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Workbench: IR Camera Spots a Dead Cooling Fan

For one engineer, this handy tool has more than paid for itself

Dan Gunter is principal of Alabama Broadcast Services LLC, a contract engineering firm headquartered in LaFayette, Ala. He saw a presentation that I did for the Alabama Broadcasters Association’s Engineering Academy in which I discussed infrared cameras made by FLIR.

FLIR One Pro camera attached to a smartphone
Fig.1: The FLIR One Pro, bottom, is a thermal camera for smartphones.

Last year, Dan bought a model that plugs into his smartphone. He says it has more than paid for itself. (The FLIR One Pro costs about $400.)

Here’s what Dan wanted to share with Workbench readers. He was at a client site to check a Harris SX-5A AM transmitter that had repeatedly blown the silver-mica capacitor in the output third harmonic filter section. Those cost about $800 apiece.

Dan got the FLIR camera ready so he could quickly shut down the SX-5A, open the rear door and grab an IR temperature reading to see how hot the capacitor was getting. He attached the infrared camera to his phone and activated the app so he was seeing real-time IR imaging.

But in getting ready to inspect that transmitter, Dan happened to sweep the camera over the rear door of another rig, a BE AM5E, and discovered a potentially serious problem there. He saw a “hot spot” in the image indicating much higher temperatures at one of the twin cooling fans at the bottom of the BE transmitter’s rear door.

Measured with the FLIR One Pro, with a measurement “box” as defined in the FLIR PC software (Fig. 2), he saw that the cabinet over the blown fan was as hot as 96.8 degrees Fahrenheit, while the temperature was only 76.6 degrees in the area of the working fan.

BE transmitter seen via IR camera, showing uneven color
Fig. 2: The back of the BE5E transmitter. Note the uneven color between the left and right fan grills.

Because these fans are behind a metallic filter in a recessed area of the door, they’re normally out of sight. And you would not see them in operation if you opened the rear door of the transmitter’s cabinet because, for obvious reasons, the transmitter must be powered down first (or the interlocks will shut it down for you).

Dan notes that this AM5E had a history of repeatedly blowing PA modules. The latest suffered a major burnout that charred the components beyond recognition on about a third of the circuit board, even melting the casing off a relay. That repair cost around $1,500.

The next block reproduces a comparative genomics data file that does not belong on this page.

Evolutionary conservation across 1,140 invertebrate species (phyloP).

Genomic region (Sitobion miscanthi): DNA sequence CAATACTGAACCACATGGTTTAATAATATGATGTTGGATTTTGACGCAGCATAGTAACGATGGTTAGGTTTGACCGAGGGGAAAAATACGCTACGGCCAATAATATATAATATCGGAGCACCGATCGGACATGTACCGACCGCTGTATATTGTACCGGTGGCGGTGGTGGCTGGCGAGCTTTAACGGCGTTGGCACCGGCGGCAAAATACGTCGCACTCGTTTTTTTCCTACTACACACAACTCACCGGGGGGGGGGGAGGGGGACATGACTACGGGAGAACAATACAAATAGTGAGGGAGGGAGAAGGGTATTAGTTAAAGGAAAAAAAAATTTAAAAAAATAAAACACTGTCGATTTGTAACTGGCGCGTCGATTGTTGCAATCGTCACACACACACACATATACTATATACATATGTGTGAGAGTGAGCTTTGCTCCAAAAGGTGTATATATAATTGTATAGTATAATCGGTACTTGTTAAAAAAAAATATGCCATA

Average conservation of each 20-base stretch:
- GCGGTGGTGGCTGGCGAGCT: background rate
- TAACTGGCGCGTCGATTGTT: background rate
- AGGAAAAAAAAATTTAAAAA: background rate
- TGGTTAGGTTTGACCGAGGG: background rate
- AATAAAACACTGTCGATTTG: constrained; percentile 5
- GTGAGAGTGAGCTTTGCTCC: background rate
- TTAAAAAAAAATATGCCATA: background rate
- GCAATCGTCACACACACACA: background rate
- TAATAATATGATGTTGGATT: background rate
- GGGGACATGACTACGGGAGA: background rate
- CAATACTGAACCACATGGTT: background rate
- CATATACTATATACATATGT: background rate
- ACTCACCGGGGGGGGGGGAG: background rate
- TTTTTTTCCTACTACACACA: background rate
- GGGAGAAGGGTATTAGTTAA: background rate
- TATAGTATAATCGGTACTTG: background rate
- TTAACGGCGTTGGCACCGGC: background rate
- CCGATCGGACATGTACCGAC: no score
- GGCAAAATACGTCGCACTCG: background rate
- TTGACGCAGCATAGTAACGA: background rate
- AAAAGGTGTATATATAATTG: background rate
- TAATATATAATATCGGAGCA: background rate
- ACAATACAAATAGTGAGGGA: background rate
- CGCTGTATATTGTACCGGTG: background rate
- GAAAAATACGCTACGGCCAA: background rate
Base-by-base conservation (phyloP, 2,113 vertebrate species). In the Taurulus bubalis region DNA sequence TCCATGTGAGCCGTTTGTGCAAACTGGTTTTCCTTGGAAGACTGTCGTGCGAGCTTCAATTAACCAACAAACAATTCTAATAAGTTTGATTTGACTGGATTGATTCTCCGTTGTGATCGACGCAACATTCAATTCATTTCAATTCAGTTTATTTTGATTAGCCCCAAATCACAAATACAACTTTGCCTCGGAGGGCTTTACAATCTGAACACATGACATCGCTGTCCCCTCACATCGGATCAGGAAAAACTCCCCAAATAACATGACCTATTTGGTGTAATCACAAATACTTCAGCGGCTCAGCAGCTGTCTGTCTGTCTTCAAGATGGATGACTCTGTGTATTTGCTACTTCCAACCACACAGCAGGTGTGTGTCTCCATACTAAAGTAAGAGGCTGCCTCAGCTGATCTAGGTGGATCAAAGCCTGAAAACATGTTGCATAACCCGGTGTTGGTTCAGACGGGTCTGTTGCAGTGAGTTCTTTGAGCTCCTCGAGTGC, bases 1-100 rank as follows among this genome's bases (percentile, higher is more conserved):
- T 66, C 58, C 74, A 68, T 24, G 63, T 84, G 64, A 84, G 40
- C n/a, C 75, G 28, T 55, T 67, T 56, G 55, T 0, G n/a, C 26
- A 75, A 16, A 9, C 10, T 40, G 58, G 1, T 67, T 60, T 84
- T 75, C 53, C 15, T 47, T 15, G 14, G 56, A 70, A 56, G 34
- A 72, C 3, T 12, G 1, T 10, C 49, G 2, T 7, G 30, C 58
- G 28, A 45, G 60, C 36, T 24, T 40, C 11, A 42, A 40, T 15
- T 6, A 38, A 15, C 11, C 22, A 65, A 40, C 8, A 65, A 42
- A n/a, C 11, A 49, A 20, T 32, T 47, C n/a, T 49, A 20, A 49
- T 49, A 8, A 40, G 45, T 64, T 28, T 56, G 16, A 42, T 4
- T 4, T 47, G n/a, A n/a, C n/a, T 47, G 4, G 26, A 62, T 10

So Dan began to investigate. He discovered that the “hot” fan was not running. In fact, he had to take a hammer and reshape the perforated metal portion of the door where the fan mounts, because it was pressing against the center of the rotating fan blade/spindle. This had apparently caused the fan to burn out. In looking at Fig. 3, the suspect fan is to the left, just above the copper strap.

BE transmitter with rear of internal fans visible for inspection
Fig. 3: The left-hand fan was not working; Dan replaced it.

Before and after replacing the burned-out fan, Dan used the FLIR camera to measure the temperature of the transmitter’s cabinet. By replacing the fan, he decreased the temperature of the cabinet by around 15 degrees Fahrenheit in the areas adjacent to and above the PA modules. Dan suspects that the actual temperature of the PA modules and of the area inside the transmitter dropped by that much and more.

When he places his hand on the transmitter cabinet, it now feels to be at or very close to room temperature instead of noticeably warmer than ambient room air. The temperatures were notably different after replacement of the fan and resolving the fan motor binding issue, as seen in Fig. 4.

BE transmitter seen with infrared camera, after repair, showing consistent blue color
Fig. 4: FLIR imaging shows both fans are cooling properly.

All this to say that Dan now makes it a habit to “scan” his transmitters, especially in the areas of air exhaust, intake and fans in order to spot problems such as blown fans or blocked air flow.

In the case of transmitters and transmitter rooms with lots of noise (I bet you’ve never encountered such a problem!), IR imaging can catch a lot of things that would otherwise be almost undetectable until the transmitter goes down.

We’ll tell you next time how his repair to the first transmitter turned out. Dan also said he is looking forward to producing more “how to” and technical videos on YouTube after a brief hiatus. We look forward to them.


Last weekend I came across a YouTube video of The Seekers, in the Abbey Road studio, apparently recording their song “I’ll Never Find Another You” in 1964 (“There’s a new world somewhere, they call the Promised Land …”)

Posted by Rich963, it’s a pretty neat video featuring 1960s recording technology, though I noticed that the console VU meters weren’t moving for part of the video even as the group sang! A nice job of lip synching. Nonetheless it’s a fun peek inside a music recording studio of nearly 60 years ago.

As you watch, there’s one other apparent “flaw.” See if you can pick it up as you view the video.

John Bisset has spent over 50 years in the broadcasting industry and is in his 31st year writing Workbench. He handles western U.S. radio sales for the Telos Alliance. John holds CPBE certification with the Society of Broadcast Engineers and is a past recipient of the SBE’s Educator of the Year Award. Workbench submissions are encouraged, qualify for SBE Recertification, and can be emailed to [email protected].